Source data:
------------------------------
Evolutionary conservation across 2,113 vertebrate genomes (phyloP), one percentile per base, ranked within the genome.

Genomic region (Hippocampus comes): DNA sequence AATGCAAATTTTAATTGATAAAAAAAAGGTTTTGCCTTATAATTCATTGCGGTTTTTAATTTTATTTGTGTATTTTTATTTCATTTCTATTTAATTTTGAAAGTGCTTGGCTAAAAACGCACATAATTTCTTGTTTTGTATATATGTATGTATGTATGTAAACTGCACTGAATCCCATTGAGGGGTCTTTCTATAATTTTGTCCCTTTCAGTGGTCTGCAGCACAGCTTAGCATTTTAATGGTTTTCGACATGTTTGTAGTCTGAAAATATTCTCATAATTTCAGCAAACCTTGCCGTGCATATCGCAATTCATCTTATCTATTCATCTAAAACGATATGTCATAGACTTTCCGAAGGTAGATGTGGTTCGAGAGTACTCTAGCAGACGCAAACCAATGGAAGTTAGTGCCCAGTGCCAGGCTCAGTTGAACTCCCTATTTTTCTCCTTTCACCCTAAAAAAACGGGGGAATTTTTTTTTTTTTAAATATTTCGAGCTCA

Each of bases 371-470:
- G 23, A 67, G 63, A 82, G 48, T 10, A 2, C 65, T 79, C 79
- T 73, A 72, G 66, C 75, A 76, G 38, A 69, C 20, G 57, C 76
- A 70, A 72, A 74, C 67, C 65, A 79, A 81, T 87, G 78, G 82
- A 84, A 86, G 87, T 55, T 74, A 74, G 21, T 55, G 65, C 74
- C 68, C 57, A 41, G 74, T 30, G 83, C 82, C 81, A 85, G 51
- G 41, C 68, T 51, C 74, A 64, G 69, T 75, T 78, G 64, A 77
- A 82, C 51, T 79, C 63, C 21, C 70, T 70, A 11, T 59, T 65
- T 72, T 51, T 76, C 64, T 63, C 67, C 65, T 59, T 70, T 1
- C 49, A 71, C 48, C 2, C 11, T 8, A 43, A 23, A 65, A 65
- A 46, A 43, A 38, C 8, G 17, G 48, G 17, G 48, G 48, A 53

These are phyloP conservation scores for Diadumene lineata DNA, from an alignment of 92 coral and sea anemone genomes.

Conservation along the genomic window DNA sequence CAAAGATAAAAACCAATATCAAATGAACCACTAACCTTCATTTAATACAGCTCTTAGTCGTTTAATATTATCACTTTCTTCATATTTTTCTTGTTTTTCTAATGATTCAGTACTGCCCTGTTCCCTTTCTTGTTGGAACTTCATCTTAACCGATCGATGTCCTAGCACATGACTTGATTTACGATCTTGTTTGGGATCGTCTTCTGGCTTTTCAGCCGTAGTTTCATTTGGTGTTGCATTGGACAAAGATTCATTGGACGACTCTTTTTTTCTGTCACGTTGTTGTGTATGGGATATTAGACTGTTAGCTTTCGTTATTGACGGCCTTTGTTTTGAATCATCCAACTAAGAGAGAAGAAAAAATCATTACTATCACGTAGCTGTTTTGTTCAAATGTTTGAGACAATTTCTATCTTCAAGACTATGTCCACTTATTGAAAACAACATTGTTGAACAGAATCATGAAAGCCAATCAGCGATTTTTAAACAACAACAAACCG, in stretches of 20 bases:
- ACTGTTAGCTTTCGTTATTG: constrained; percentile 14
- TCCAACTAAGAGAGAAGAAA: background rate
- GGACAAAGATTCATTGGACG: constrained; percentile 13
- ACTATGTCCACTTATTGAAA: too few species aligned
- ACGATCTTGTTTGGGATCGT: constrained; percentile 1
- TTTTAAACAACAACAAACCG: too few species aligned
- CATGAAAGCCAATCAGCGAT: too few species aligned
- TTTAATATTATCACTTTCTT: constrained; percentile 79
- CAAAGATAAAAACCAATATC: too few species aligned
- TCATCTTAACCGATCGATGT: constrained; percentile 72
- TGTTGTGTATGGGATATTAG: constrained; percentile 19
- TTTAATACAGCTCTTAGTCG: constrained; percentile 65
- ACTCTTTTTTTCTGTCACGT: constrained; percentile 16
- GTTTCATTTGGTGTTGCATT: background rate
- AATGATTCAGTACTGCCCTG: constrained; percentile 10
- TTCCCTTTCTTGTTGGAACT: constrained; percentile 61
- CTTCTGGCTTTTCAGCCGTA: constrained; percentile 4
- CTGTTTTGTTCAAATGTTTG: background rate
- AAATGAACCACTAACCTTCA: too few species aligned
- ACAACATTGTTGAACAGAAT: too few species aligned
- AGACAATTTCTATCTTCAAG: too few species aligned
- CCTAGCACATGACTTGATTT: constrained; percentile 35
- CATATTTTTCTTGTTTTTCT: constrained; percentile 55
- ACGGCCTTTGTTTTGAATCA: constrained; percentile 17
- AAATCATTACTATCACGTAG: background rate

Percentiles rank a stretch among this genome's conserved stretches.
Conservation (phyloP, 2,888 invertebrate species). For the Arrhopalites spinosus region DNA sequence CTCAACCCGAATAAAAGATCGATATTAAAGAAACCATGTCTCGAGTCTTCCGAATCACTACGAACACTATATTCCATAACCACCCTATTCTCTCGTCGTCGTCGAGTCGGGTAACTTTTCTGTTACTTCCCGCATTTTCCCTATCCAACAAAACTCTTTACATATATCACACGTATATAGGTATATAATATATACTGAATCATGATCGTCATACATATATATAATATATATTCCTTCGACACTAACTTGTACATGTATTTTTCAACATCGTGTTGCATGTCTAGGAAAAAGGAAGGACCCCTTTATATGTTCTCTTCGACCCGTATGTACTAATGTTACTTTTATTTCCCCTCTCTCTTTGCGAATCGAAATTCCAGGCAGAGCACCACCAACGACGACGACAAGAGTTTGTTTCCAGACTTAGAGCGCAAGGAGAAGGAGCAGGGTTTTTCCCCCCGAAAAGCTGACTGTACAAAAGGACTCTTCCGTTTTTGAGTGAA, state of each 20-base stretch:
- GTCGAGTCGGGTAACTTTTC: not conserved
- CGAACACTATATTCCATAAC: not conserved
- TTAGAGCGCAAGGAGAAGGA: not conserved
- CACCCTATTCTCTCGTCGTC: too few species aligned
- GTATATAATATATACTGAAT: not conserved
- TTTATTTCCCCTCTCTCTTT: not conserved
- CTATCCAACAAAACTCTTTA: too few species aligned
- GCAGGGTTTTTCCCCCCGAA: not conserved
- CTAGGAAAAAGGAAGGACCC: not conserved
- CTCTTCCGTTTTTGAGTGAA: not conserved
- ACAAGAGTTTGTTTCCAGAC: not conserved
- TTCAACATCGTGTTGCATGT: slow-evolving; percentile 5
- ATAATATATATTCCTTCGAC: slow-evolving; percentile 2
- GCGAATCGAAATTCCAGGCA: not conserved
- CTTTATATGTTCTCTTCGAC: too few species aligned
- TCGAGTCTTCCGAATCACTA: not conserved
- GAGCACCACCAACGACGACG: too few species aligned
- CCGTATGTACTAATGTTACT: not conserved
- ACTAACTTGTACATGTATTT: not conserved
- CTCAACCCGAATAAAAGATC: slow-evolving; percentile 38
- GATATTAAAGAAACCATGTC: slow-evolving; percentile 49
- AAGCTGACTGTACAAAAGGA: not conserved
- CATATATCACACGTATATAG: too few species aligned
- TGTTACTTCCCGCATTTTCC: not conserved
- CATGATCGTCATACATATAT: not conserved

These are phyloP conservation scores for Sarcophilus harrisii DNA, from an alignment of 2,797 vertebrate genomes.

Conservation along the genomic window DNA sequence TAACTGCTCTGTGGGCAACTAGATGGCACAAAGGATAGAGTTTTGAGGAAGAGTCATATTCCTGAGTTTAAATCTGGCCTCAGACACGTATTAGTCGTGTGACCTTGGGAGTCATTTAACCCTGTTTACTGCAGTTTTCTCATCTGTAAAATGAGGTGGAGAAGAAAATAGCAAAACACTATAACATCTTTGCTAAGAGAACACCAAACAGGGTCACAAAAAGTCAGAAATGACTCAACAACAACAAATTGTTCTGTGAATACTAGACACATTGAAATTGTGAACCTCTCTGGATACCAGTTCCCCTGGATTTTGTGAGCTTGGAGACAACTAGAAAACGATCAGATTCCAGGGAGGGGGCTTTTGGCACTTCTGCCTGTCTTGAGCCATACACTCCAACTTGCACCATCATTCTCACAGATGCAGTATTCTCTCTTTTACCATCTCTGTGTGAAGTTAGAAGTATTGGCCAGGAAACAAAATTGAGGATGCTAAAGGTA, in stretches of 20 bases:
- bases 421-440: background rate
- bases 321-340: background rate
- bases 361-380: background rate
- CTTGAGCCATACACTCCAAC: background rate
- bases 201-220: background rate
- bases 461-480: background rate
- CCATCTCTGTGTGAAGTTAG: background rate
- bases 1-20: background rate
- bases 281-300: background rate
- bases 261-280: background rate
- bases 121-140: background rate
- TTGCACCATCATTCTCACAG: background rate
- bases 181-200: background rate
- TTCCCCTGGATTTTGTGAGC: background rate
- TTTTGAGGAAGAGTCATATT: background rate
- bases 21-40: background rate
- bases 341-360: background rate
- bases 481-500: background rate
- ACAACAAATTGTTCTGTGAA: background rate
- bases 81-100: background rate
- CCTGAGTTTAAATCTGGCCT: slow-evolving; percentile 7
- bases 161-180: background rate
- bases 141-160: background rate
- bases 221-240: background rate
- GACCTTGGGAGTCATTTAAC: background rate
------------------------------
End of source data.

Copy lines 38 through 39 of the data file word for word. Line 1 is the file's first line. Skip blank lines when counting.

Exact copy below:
- CATATTTTTCTTGTTTTTCT: constrained; percentile 55
- ACGGCCTTTGTTTTGAATCA: constrained; percentile 17